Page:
Delegates to last week’s NAPA DC Fly-In Forum had a lot to learn and say about a wide array of topics – but multiple employer plans (MEPs) dominated the discussion.
The reason, as has been noted in previous coverage on NAPA Net, is the Small Business Employees Retirement Enhancement Act, introduced earlier this month by Sen. Tom Cotton (R-AR), which includes provisions regarding so-called “open” MEPs, a type of employee benefit plan that can be maintained as a single plan in which two or more unrelated employers participate. This is a concept that has received bipartisan support on Capitol Hill, and of which the American Retirement Association has been largely supportive, viewing it as a device that could broaden coverage by encouraging employers to offer a plan.
However, under this bill, employers that have 100 or fewer employees who earned at least $5,000 during the preceding year and that participate in a pooled employer plan (PEP) registered with the Labor Department (though exactly what, if any, validation would occur as part of this registration is currently unclear) would not be considered a fiduciary to that plan – including with respect to the selection and monitoring of any plan service provider or any investment under the plan.
That’s right – for the first time since the passage of ERISA in 1974, the employer – in what remains an employment-based retirement system – would basically have no fiduciary role.
The proponents of this approach apparently think this level of involvement is a barrier to small employer adoption of these plans. There’s just one problem; that doesn’t seem to be the case when you actually survey employers who aren’t offering a plan as to why that’s the case.
For example, consider a 2017 survey of employers by Pew Charitable Trusts. Among those employers, 37% cited “too expensive to set up” as a “main” reason, and 71% as a reason. A lack of resources to administer the plan was cited by 22% as a main reason, and 63% as a reason. “Employees not interested” was a reason for half the respondents, and a main reason for 17%. Nearly a quarter (22%) noted they hadn’t even thought about it. Concerns about fiduciary liability? Not even on the list.
These trends have been pretty consistent over time. As far back as 2003 in the Small Employer Retirement Survey published by the nonpartisan Employee Benefit Research Institute, employers cited uncertain revenue (27%) as a top reason, costs of setting up/running a plan (16%), employees not interested (12%), and a concern that too much of the plan’s benefit would go to short-term workers (also 12%). Where did fiduciary concerns rank? Once again, they weren’t even on the list.
One place where fiduciary concerns were mentioned was a 2015 survey by the Transamerica Center for Retirement Studies. However, that survey found that concerns about fiduciary liability was cited by just 13% of employers – the very last item on their list of reasons (except for “other”). It was dwarfed by reasons like company is not large enough (58%), cost concerns (50%), employees not interested (32%), company/management not interested (27%), and concerned about administrative complexity (19%).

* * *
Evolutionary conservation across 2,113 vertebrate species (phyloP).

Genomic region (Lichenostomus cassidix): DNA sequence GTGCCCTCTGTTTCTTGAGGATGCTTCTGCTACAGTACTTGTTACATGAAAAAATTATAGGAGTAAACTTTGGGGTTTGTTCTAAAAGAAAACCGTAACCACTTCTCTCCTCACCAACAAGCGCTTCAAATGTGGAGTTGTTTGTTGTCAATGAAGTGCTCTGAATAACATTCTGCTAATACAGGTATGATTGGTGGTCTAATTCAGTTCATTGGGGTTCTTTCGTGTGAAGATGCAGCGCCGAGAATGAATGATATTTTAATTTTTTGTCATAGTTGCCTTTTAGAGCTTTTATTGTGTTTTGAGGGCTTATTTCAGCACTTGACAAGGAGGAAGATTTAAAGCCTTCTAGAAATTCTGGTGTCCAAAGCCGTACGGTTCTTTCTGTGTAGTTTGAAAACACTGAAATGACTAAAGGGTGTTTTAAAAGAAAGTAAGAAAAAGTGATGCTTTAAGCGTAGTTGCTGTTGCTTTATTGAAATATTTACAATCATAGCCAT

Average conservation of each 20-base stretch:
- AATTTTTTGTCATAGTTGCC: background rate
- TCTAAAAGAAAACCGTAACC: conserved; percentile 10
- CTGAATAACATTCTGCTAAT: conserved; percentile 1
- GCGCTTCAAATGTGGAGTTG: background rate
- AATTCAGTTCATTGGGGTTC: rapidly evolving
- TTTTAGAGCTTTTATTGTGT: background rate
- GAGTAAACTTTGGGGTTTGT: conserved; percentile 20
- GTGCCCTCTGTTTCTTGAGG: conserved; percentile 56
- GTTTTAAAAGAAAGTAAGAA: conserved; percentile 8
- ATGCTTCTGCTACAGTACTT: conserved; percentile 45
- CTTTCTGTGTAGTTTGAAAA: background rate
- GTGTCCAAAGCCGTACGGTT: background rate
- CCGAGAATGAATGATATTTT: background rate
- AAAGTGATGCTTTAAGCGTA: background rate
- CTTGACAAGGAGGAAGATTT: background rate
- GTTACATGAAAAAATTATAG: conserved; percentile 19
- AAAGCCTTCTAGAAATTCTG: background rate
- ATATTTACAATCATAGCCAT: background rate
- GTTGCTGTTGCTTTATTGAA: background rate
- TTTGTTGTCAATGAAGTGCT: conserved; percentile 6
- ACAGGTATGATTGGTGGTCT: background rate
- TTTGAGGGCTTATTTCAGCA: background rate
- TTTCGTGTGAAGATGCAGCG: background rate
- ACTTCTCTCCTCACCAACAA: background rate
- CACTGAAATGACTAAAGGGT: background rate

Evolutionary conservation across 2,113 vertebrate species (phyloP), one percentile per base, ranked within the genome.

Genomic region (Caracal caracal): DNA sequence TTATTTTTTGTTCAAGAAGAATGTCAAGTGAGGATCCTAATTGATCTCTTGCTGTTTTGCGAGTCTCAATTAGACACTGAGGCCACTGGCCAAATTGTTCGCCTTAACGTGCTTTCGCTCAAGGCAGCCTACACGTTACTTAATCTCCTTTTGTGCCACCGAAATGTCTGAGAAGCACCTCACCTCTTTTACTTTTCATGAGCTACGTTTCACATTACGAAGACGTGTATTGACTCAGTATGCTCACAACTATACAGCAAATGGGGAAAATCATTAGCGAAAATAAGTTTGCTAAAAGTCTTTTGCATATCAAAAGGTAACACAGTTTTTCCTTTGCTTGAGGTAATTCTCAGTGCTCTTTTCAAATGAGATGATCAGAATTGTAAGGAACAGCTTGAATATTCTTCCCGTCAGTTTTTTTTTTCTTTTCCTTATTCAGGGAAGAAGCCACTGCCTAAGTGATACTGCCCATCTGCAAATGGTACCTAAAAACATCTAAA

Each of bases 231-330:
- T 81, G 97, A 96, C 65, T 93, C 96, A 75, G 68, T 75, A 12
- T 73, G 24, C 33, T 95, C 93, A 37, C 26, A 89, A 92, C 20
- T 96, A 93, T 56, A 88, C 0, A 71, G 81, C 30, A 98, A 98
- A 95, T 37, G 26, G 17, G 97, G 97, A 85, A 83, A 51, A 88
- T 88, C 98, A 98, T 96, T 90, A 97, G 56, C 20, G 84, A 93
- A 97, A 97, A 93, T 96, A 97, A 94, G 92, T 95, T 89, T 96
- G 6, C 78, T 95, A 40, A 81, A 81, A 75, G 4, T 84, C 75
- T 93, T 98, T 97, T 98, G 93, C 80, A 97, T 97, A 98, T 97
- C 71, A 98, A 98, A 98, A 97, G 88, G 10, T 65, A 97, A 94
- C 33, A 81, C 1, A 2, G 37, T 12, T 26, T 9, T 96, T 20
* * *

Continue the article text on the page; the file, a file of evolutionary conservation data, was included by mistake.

In sum, the issues that are holding employers back – and that have long held employers back – don’t have anything to do with fiduciary liability.
The good news is that when you look through those survey results to the things that are actually holding employers back, there are things that an open MEP could help solve, issues like cost and administrative complexity.
What Could Go Wrong?
Indeed, those who fail to appreciate the importance of employer involvement would be well advised to recall the case of Matt Hutcheson, who, after years of lecturing the industry on the importance of fiduciary standards, was sentenced to 17 years in prison by a federal judge in Boise, ID on 17 counts of a wire fraud scheme to steal $5 million of pension funds he oversaw to enrich himself and his family as well as buy a cash-strapped resort. An estimated 250 people lost money as part Hutcheson’s misconduct, with one person losing $950,000.
See, it wasn’t a regulator that detected Hutcheson’s criminal acts, and it sure wasn’t the MEP he was running – it was a plan sponsor.
Doubtless, those looking to insulate the plan sponsor from fiduciary liability are focused on removing what they think – or have been told – is a barrier to plan adoption, and thus see the elimination of that role as a step on the path to increasing retirement plan coverage. Doubtless there are MEP providers willing to assume the “transfer” of that responsibility.
The result, however, is more likely akin to removing a barrier between a fox and the henhouse.
Note: A 2012 GAO report notes that the Labor Department has said the potential for inadequate employer oversight of the MEP is greater because employers have passed along so much responsibility to the entity controlling the MEP, and that potential abuses might include layering of fees, misuse of the assets, or falsification of benefit statements. One pension expert also observed that small businesses do not extensively research retirement plans or actively seek them out. As a consequence, marketing may be the biggest determinant of MEP growth.